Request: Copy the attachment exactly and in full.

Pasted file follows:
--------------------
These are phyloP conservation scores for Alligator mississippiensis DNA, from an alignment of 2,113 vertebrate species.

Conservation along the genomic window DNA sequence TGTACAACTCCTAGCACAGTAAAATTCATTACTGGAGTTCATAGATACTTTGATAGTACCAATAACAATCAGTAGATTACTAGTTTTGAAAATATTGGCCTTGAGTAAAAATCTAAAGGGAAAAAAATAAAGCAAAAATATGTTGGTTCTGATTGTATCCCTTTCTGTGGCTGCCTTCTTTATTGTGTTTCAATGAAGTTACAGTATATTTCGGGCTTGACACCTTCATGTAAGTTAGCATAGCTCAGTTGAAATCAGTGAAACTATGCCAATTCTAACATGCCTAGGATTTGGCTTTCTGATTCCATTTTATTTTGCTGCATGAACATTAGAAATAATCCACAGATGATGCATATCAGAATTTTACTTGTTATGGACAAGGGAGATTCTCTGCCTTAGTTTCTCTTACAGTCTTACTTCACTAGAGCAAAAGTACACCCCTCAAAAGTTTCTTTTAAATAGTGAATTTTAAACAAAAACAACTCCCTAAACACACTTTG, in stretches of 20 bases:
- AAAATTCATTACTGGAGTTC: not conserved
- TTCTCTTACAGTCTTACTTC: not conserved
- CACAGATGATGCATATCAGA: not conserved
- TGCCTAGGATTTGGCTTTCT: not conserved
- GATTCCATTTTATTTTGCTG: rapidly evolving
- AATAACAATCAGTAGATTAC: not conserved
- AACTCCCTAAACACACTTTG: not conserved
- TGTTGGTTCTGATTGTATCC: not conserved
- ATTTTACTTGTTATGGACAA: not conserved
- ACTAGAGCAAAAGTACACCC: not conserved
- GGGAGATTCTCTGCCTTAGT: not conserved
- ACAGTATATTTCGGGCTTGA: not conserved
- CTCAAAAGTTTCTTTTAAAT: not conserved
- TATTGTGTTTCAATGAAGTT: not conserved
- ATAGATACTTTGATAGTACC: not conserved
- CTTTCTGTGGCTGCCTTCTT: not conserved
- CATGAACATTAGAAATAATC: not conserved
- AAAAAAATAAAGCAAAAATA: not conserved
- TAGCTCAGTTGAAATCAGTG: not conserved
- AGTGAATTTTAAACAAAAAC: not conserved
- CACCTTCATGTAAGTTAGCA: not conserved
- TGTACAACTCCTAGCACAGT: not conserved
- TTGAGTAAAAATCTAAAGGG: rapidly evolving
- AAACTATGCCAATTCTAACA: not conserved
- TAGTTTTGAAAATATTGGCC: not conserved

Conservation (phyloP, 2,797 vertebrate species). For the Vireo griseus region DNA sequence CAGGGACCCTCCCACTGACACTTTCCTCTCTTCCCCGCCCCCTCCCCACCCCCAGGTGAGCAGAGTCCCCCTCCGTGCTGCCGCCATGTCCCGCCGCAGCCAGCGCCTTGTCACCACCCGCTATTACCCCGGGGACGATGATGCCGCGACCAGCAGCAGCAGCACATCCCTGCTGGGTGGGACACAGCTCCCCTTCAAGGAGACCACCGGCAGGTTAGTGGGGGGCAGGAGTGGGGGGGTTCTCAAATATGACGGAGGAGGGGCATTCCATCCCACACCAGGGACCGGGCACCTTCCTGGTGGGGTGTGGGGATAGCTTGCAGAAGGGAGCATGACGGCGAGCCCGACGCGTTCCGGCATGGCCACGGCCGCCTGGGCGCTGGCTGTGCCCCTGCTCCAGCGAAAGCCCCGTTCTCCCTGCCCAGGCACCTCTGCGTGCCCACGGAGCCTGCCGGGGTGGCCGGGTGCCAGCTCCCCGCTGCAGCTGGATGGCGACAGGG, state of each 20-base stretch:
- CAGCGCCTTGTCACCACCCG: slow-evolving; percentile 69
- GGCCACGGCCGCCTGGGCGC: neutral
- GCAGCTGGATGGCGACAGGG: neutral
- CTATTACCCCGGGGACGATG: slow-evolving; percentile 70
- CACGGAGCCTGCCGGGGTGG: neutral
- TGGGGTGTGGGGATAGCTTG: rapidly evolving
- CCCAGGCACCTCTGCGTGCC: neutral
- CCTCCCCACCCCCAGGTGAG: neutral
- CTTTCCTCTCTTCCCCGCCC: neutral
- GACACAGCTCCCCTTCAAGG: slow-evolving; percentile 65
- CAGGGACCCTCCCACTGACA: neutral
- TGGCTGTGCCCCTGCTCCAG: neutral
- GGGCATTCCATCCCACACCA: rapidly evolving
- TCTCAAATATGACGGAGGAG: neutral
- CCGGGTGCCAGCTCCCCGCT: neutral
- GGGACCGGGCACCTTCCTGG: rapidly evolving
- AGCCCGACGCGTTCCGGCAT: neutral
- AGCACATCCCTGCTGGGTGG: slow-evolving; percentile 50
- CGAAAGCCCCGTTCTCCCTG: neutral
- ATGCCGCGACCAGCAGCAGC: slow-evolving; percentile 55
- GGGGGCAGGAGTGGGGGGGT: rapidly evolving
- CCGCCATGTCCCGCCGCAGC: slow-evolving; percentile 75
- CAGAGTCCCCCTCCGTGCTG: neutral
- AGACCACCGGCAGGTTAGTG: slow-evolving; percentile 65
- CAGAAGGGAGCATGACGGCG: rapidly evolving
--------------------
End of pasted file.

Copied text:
These are phyloP conservation scores for Alligator mississippiensis DNA, from an alignment of 2,113 vertebrate species.

Conservation along the genomic window DNA sequence TGTACAACTCCTAGCACAGTAAAATTCATTACTGGAGTTCATAGATACTTTGATAGTACCAATAACAATCAGTAGATTACTAGTTTTGAAAATATTGGCCTTGAGTAAAAATCTAAAGGGAAAAAAATAAAGCAAAAATATGTTGGTTCTGATTGTATCCCTTTCTGTGGCTGCCTTCTTTATTGTGTTTCAATGAAGTTACAGTATATTTCGGGCTTGACACCTTCATGTAAGTTAGCATAGCTCAGTTGAAATCAGTGAAACTATGCCAATTCTAACATGCCTAGGATTTGGCTTTCTGATTCCATTTTATTTTGCTGCATGAACATTAGAAATAATCCACAGATGATGCATATCAGAATTTTACTTGTTATGGACAAGGGAGATTCTCTGCCTTAGTTTCTCTTACAGTCTTACTTCACTAGAGCAAAAGTACACCCCTCAAAAGTTTCTTTTAAATAGTGAATTTTAAACAAAAACAACTCCCTAAACACACTTTG, in stretches of 20 bases:
- AAAATTCATTACTGGAGTTC: not conserved
- TTCTCTTACAGTCTTACTTC: not conserved
- CACAGATGATGCATATCAGA: not conserved
- TGCCTAGGATTTGGCTTTCT: not conserved
- GATTCCATTTTATTTTGCTG: rapidly evolving
- AATAACAATCAGTAGATTAC: not conserved
- AACTCCCTAAACACACTTTG: not conserved
- TGTTGGTTCTGATTGTATCC: not conserved
- ATTTTACTTGTTATGGACAA: not conserved
- ACTAGAGCAAAAGTACACCC: not conserved
- GGGAGATTCTCTGCCTTAGT: not conserved
- ACAGTATATTTCGGGCTTGA: not conserved
- CTCAAAAGTTTCTTTTAAAT: not conserved
- TATTGTGTTTCAATGAAGTT: not conserved
- ATAGATACTTTGATAGTACC: not conserved
- CTTTCTGTGGCTGCCTTCTT: not conserved
- CATGAACATTAGAAATAATC: not conserved
- AAAAAAATAAAGCAAAAATA: not conserved
- TAGCTCAGTTGAAATCAGTG: not conserved
- AGTGAATTTTAAACAAAAAC: not conserved
- CACCTTCATGTAAGTTAGCA: not conserved
- TGTACAACTCCTAGCACAGT: not conserved
- TTGAGTAAAAATCTAAAGGG: rapidly evolving
- AAACTATGCCAATTCTAACA: not conserved
- TAGTTTTGAAAATATTGGCC: not conserved

Conservation (phyloP, 2,797 vertebrate species). For the Vireo griseus region DNA sequence CAGGGACCCTCCCACTGACACTTTCCTCTCTTCCCCGCCCCCTCCCCACCCCCAGGTGAGCAGAGTCCCCCTCCGTGCTGCCGCCATGTCCCGCCGCAGCCAGCGCCTTGTCACCACCCGCTATTACCCCGGGGACGATGATGCCGCGACCAGCAGCAGCAGCACATCCCTGCTGGGTGGGACACAGCTCCCCTTCAAGGAGACCACCGGCAGGTTAGTGGGGGGCAGGAGTGGGGGGGTTCTCAAATATGACGGAGGAGGGGCATTCCATCCCACACCAGGGACCGGGCACCTTCCTGGTGGGGTGTGGGGATAGCTTGCAGAAGGGAGCATGACGGCGAGCCCGACGCGTTCCGGCATGGCCACGGCCGCCTGGGCGCTGGCTGTGCCCCTGCTCCAGCGAAAGCCCCGTTCTCCCTGCCCAGGCACCTCTGCGTGCCCACGGAGCCTGCCGGGGTGGCCGGGTGCCAGCTCCCCGCTGCAGCTGGATGGCGACAGGG, state of each 20-base stretch:
- CAGCGCCTTGTCACCACCCG: slow-evolving; percentile 69
- GGCCACGGCCGCCTGGGCGC: neutral
- GCAGCTGGATGGCGACAGGG: neutral
- CTATTACCCCGGGGACGATG: slow-evolving; percentile 70
- CACGGAGCCTGCCGGGGTGG: neutral
- TGGGGTGTGGGGATAGCTTG: rapidly evolving
- CCCAGGCACCTCTGCGTGCC: neutral
- CCTCCCCACCCCCAGGTGAG: neutral
- CTTTCCTCTCTTCCCCGCCC: neutral
- GACACAGCTCCCCTTCAAGG: slow-evolving; percentile 65
- CAGGGACCCTCCCACTGACA: neutral
- TGGCTGTGCCCCTGCTCCAG: neutral
- GGGCATTCCATCCCACACCA: rapidly evolving
- TCTCAAATATGACGGAGGAG: neutral
- CCGGGTGCCAGCTCCCCGCT: neutral
- GGGACCGGGCACCTTCCTGG: rapidly evolving
- AGCCCGACGCGTTCCGGCAT: neutral
- AGCACATCCCTGCTGGGTGG: slow-evolving; percentile 50
- CGAAAGCCCCGTTCTCCCTG: neutral
- ATGCCGCGACCAGCAGCAGC: slow-evolving; percentile 55
- GGGGGCAGGAGTGGGGGGGT: rapidly evolving
- CCGCCATGTCCCGCCGCAGC: slow-evolving; percentile 75
- CAGAGTCCCCCTCCGTGCTG: neutral
- AGACCACCGGCAGGTTAGTG: slow-evolving; percentile 65
- CAGAAGGGAGCATGACGGCG: rapidly evolving